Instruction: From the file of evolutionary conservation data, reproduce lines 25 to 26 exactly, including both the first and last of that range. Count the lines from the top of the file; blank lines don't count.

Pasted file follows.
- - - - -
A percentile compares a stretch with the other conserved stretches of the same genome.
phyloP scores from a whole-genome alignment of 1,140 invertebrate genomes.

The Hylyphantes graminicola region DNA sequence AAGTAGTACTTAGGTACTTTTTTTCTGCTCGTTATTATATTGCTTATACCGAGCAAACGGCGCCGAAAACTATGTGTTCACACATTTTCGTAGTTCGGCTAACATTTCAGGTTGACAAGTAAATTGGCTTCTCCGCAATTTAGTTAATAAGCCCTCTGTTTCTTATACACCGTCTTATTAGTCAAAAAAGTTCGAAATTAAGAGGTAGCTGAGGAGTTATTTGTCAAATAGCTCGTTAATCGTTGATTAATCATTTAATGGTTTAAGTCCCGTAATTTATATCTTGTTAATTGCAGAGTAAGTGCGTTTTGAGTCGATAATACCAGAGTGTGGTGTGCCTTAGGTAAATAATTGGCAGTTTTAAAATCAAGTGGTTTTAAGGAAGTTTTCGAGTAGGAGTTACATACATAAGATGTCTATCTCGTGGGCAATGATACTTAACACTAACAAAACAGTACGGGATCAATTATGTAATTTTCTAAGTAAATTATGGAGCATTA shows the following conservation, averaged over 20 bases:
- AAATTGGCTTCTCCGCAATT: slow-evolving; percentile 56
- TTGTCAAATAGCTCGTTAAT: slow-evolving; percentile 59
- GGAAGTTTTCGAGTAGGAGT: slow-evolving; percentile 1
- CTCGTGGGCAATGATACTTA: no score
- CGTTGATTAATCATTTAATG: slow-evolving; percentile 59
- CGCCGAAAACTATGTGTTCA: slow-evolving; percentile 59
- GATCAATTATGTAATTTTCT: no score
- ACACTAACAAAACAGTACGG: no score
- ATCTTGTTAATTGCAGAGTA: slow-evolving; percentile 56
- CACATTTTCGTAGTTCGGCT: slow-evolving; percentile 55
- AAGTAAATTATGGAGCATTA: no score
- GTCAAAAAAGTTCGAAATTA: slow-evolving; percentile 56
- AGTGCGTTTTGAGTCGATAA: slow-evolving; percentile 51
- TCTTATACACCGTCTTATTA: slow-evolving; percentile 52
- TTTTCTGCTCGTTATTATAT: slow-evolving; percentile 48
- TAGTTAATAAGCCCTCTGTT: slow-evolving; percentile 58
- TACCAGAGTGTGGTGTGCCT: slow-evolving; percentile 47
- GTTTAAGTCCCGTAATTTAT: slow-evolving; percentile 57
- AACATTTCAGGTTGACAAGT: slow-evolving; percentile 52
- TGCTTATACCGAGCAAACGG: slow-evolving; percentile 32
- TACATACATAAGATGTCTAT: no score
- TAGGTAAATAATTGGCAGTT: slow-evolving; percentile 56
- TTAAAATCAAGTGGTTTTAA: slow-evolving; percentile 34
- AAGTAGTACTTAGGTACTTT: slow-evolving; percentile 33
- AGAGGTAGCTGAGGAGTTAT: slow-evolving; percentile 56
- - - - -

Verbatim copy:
- TAGGTAAATAATTGGCAGTT: slow-evolving; percentile 56
- TTAAAATCAAGTGGTTTTAA: slow-evolving; percentile 34